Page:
The crypto industry operates in a virtual environment, which means it doesn’t technically “open” and “close”. Don’t expect to see grand openings on Monday morning and burnt-out Friday afternoons.
Blockchain technology isn’t subject to any regulatory establishment, so there is no technical obstacle to facilitating trades outside business hours, as is the case with traditional stock markets. Although the crypto market never sleeps, this doesn’t mean that timing can’t affect the outcome of your trade.
Seasoned crypto traders know well that despite being open 24/7, the crypto market has its peak hours and seasons. In general, trades executed when the global market is highly active are more likely to result in favourable exchange rates and higher liquidity. For example, the Bitcoin price falls over the weekend — below, you’ll read why.
Apart from the weekend price movements, we’ll also look at other aspects affected by the working hours in the crypto ecosystem.
Table of Contents
How Does Crypto Trading Work?
Those who have first-hand experience with online stock exchanges know that, at its core, cryptocurrency trading doesn’t differ from trading any other traditional assets, especially now that crypto has reached mainstream proliferation.
In most cases, users get full access to the crypto market through cryptocurrency exchanges — web platforms that enable users to buy, sell, or swap digital currency. With a market value of 1.5 trillion U.S dollars, according to CoinMarketCap, blockchain-based products opened so much room for the diversification of crypto exchanges that we can’t discuss them in general terms. However, the scope of their services ultimately falls down to simplifying the trading process by providing real-time price info for different cryptocurrencies and an “arena” where buyers and sellers can meet.
Centralized vs Decentralized Crypto Exchanges
Concerning their operational domain, cryptocurrency exchanges can be categorized into two groups: centralized crypto exchanges (CEXs) and decentralized crypto exchanges (DEXs)
Centralized Crypto Exchanges
As attested by their market cap figures, centralized exchanges are the backbone of the entire crypto industry. When you visit the web platform of any centralized exchange, the first thing you notice are its striking similarities to all other interactive e-commerce platforms where you buy products and services on a regular basis.
Centralized exchanges tend to provide user-friendly design, active customer support, and sleek navigation through their platforms. A great number of CEXs operate as entry-level brokerage services that support instant purchases of crypto against fiat money or other digital assets. They’re designed to make newcomers confident in completing a full buy-and-sell transaction.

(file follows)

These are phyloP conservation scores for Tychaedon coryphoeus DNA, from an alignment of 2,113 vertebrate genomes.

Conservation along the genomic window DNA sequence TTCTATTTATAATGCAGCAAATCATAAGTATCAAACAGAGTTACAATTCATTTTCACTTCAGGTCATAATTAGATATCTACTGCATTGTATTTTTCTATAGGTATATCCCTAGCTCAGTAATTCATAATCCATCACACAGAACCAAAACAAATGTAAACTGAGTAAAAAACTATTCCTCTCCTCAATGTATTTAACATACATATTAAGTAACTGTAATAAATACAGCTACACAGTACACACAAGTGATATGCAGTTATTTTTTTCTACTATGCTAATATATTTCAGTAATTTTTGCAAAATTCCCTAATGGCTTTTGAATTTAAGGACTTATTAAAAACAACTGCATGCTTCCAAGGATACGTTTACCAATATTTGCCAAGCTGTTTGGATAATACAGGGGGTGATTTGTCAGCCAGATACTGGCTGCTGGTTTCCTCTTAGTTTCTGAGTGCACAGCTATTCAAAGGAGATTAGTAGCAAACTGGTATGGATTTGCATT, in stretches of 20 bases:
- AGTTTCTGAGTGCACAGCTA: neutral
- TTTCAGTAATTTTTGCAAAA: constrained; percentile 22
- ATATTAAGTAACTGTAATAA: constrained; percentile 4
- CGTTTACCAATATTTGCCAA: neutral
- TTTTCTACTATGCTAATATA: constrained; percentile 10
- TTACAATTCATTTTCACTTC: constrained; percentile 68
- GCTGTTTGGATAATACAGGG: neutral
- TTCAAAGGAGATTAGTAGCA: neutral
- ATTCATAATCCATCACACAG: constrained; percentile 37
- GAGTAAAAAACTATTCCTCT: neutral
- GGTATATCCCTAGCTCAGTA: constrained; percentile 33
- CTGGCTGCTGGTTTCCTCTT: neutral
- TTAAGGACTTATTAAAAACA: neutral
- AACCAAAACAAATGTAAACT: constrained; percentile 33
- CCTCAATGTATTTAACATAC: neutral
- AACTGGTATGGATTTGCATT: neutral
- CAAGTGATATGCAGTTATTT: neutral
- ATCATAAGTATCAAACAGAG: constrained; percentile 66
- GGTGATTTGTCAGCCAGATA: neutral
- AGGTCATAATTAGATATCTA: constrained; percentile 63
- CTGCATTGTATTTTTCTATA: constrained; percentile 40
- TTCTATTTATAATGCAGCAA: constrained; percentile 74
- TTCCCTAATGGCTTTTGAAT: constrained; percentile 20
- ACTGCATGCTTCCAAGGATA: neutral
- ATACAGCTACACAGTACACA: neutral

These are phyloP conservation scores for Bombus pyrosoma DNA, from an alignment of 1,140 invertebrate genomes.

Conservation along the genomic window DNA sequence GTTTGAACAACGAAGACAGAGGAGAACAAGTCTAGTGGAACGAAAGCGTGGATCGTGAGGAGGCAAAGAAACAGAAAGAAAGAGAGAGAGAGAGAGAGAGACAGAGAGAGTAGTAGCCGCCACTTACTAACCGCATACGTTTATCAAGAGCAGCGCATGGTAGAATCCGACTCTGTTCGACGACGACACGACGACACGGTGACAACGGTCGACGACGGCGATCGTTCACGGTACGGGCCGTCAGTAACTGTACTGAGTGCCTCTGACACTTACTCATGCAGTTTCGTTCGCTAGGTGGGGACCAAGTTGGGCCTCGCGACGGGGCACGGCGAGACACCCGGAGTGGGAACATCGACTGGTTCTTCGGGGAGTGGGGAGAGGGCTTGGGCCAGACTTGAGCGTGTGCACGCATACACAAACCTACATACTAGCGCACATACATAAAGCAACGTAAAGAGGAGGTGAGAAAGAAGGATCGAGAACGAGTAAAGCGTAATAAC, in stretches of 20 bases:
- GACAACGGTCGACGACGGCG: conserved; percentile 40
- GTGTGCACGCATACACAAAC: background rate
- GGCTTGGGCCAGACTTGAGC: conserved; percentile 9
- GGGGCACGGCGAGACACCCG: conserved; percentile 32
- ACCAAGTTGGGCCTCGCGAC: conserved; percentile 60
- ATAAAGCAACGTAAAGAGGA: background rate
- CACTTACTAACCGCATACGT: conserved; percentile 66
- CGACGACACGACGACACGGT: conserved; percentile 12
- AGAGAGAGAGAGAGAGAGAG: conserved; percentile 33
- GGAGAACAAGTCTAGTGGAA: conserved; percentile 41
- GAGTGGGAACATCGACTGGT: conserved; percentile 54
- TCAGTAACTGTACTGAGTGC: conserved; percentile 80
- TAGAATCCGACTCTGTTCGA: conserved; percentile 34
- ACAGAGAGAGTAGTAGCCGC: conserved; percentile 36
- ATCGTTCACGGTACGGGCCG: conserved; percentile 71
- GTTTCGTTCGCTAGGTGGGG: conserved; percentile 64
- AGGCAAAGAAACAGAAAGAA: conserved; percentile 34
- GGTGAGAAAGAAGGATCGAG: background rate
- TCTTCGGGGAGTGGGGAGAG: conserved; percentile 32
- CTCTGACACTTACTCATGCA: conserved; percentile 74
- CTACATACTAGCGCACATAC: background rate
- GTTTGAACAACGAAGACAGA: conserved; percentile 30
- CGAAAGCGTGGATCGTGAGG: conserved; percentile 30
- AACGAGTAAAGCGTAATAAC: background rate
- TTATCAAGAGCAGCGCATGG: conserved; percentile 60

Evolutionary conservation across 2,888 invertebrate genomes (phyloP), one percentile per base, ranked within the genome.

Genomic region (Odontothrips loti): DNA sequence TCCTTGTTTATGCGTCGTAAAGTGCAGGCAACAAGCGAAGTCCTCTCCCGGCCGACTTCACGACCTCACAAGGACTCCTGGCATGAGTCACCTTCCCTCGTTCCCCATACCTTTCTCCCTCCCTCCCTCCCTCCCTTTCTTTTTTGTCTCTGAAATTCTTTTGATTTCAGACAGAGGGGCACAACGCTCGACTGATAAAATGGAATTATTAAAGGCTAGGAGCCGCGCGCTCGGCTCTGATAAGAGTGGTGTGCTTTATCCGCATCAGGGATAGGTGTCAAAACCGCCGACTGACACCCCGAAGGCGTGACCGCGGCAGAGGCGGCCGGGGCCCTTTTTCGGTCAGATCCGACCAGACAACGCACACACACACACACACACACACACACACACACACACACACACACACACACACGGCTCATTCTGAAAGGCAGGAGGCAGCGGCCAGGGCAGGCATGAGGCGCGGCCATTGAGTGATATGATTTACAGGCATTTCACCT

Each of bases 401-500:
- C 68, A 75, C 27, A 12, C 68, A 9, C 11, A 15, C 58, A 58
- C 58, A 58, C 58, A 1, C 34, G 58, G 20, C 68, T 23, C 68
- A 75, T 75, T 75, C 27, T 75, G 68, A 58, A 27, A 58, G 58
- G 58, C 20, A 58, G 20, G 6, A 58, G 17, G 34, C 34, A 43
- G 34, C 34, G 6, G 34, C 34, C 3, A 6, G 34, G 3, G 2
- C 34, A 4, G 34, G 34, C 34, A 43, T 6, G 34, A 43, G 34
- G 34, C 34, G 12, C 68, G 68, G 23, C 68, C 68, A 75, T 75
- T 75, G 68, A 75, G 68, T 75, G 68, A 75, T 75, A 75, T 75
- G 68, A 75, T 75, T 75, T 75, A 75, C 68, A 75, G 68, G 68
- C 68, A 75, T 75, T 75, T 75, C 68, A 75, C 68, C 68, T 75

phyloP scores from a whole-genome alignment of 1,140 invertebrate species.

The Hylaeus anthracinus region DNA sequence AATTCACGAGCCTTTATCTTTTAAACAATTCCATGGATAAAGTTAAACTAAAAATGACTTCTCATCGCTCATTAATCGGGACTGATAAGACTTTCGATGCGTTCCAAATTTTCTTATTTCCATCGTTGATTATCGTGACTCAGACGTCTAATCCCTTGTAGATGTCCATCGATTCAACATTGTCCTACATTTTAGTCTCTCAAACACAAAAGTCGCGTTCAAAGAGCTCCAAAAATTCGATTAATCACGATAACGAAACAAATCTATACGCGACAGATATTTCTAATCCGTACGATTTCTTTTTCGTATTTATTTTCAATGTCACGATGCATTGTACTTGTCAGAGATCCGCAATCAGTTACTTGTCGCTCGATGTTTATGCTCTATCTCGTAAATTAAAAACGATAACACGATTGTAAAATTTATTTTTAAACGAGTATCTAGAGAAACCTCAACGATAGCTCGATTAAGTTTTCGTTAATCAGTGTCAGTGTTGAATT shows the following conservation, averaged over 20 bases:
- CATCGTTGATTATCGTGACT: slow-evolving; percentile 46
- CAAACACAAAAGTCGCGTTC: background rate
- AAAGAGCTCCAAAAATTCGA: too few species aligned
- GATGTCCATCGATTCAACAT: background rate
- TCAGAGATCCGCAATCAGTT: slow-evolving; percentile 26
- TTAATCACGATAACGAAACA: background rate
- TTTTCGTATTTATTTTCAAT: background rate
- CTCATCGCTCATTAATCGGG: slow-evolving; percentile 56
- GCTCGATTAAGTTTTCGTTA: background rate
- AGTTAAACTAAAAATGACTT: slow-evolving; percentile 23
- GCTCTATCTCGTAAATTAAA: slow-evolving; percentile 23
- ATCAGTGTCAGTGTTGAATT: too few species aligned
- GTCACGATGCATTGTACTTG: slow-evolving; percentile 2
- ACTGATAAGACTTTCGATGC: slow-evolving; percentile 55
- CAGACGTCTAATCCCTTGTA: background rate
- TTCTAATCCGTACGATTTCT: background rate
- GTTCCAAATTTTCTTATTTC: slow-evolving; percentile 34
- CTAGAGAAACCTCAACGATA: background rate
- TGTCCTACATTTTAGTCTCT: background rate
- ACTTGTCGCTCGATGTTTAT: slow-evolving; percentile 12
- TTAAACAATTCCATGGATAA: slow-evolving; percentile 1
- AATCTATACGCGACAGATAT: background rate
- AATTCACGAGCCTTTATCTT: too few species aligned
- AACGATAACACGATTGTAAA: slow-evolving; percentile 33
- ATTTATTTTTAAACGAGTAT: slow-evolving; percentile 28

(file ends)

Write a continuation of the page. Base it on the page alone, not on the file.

Certainly, there are centralized exchanges that maintain a professional edge by providing more complex trading features such as crypto derivatives, CFDs, and margin trading. Professional crypto trading platforms deliver a myriad of charting tools, candlesticks, and other in-depth market data for a full trading experience. Until recently, pro exchanges of this calibre didn’t support fiat currencies on their platforms, but now there is a general tendency to enable fiat payments through external payment processors like MoonPay and Simplex to attract wider audiences.
You should be aware that tightening government regulations (especially regarding fiat currencies) requires obligatory ID verification before joining an entry-level exchange. All crypto-related financial services are treated as regular money transmitters, which are then subject to strict AML/CFT policies. As regulated trading companies, centralized exchanges can offer an additional layer of user protection (some even an insurance policy) in case of a hacker attack or any other form of a virtual scam.
Decentralized Crypto Exchanges
Decentralized crypto exchanges (DEXs) use a P2P (peer-to-peer) operational pattern that allows users to interact with each other without a third party to facilitate the trade. This makes DEXs closer to the blockchain idea of a fully decentralized financial system.
Thus, decentralized exchanges rely on the use of self-executing smart contracts and dApps (decentralised applications) built on predetermined metrics to process the transaction. At this point, DEXs are mostly associated with instant swaps of tokens built on the Ethereum blockchain and rarely accept fiat as a payment option.
Because decentralized exchanges aren’t corporate-run entities, their users don’t have to go through KYC verification, so the exchange will never keep a record of your personal or bank information. Instead, they let you transfer tokens directly from your crypto wallet.